July 1, 2010 – The U.S. Food and Drug Administration (FDA) recently added a warning to the information on clopidogrel (Plavix), as a result of new information indicating that variations in genetic makeup can prevent the medication from reducing patients’ risk for heart attack and stroke. To help clinicians interpret the new FDA warning for this widely prescribed antiplatelet agent, the American College of Cardiology Foundation (ACCF) and the American Heart Association (AHA) released a joint clinical alert, shedding light on key issues for consideration and recommendations for practice.
“Just as some people have red hair and others have blonde, our genetic makeup can also affect the way we respond to certain drugs, such as clopidogrel,” said David Holmes Jr., M.D., chair of the six-member writing group. “The majority of patients do very well with standard guideline-based clopidogrel, but for the small number of patients who have problems, these are big problems.”
Drugs like clopidogrel work by making platelets less likely to form blood clots, and have been shown to lower the risk of heart attack, unstable angina (new or increased heart pain), stroke and heart-related death in patients. However, because antiplatelet effects don’t occur unless the body converts or metabolizes the drug into its active form, patients with certain differences in their genetic makeup will not derive clinical benefit and, instead, remain at risk for serious adverse events. The FDA estimates that two to 14 percent of patients are “poor metabolizers” of the drug, thereby not benefiting fully from it.
The report reviews the backdrop for the new prescribing information, including the multiple unknown factors that can influence individual patient outcomes. It also sets forth broad recommendations for practice:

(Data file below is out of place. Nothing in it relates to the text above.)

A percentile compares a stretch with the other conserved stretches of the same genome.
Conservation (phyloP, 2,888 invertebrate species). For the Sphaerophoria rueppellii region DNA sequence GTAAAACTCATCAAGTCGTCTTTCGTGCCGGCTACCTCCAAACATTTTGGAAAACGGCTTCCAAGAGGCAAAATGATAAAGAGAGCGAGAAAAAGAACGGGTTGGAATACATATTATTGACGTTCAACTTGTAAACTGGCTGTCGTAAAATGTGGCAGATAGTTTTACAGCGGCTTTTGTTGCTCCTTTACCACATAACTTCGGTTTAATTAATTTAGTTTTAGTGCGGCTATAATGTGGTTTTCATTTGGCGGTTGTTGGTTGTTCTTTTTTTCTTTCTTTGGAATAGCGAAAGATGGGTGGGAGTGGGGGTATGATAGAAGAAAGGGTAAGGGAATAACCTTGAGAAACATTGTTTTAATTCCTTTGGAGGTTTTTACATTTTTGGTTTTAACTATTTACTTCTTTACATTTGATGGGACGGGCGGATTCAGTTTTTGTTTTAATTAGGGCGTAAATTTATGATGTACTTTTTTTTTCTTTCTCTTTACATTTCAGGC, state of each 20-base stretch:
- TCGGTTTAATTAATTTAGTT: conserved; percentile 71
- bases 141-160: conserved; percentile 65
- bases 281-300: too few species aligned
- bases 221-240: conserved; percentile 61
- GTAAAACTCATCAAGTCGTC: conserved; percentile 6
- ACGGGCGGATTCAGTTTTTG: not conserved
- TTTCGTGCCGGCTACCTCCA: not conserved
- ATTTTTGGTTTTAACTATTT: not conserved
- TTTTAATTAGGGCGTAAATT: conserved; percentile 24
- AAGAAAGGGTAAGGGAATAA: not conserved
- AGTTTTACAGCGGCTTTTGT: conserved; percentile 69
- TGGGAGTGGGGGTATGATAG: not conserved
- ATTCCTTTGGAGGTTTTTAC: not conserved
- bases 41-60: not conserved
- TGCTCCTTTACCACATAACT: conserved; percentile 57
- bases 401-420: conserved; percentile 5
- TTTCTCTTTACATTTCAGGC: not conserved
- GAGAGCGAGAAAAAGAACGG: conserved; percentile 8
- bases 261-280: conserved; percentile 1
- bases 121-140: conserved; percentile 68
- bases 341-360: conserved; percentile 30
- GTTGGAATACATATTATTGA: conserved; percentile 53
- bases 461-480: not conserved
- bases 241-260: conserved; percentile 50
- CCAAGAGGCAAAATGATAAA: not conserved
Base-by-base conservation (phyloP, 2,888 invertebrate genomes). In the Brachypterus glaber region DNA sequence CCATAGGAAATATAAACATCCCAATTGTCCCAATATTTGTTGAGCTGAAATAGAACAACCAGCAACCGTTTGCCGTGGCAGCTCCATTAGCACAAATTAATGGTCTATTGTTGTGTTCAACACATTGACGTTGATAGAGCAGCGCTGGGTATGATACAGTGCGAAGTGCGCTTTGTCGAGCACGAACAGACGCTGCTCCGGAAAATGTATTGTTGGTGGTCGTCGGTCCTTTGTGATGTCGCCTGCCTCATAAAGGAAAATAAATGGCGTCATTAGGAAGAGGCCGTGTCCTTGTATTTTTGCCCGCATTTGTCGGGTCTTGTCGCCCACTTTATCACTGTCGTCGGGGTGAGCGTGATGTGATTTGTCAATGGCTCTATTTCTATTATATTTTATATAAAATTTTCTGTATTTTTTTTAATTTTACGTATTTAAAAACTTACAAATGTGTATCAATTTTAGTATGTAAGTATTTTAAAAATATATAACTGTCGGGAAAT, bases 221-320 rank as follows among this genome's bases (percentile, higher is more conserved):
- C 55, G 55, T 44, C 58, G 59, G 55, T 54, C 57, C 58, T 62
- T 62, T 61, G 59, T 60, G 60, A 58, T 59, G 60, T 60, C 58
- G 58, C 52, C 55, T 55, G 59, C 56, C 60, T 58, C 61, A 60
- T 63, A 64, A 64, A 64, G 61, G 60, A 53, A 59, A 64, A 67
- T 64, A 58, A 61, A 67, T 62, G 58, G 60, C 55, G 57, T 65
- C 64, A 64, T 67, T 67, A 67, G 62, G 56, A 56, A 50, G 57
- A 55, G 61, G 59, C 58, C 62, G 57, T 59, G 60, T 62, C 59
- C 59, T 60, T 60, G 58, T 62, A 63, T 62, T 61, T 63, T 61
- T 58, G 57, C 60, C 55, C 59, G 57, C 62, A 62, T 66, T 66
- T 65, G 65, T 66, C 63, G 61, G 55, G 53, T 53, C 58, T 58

• Adherence to existing evidence-based guidelines from ACCF, AHA or other professional societies for using antiplatelet therapies should remain the foundation of care. If clopidogrel is prescribed, health care providers should help ensure that patients take it as prescribed.
• Clinicians must be aware that in certain patients with either acute or chronic coronary artery disease, genetic variability in response to clopidogrel can affect its inhibition of platelet function.
• Careful clinical judgment, including weighing the risks and benefits, is needed in considering all therapies. The new boxed warning points out that for clopidogrel, if there is a lack of efficacy, the consequences can potentially result in fatal outcomes.
• Results from ongoing clinical trials in large groups of patients will provide more information about the predictive value of genetic testing and better inform the role genotyping might play in personalizing medicine and optimizing outcomes.
• Genetic testing to determine if a patient is a “poor metabolizer” may be considered before starting clopidogrel therapy in patients believed to be at moderate or high risk for poor outcomes (e.g., patients undergoing elective high-risk percutaneous coronary interventions).
• Using alternative antiplatelet therapies or altering the dosing of clopidogrel may be reasonable options in patients who experience an adverse event while taking clopidogrel and have been taking the drug as prescribed.
Authors caution that patients currently taking clopidogrel should not stop the drug unless advised by their health care provider.
The American Academy of Family Physicians, Society for Cardiovascular Angiography and Interventions and the Society for Thoracic Surgeons have also endorsed the recommendations presented in the ACCF/AHA advisory.
For more information: www.cardiosource.org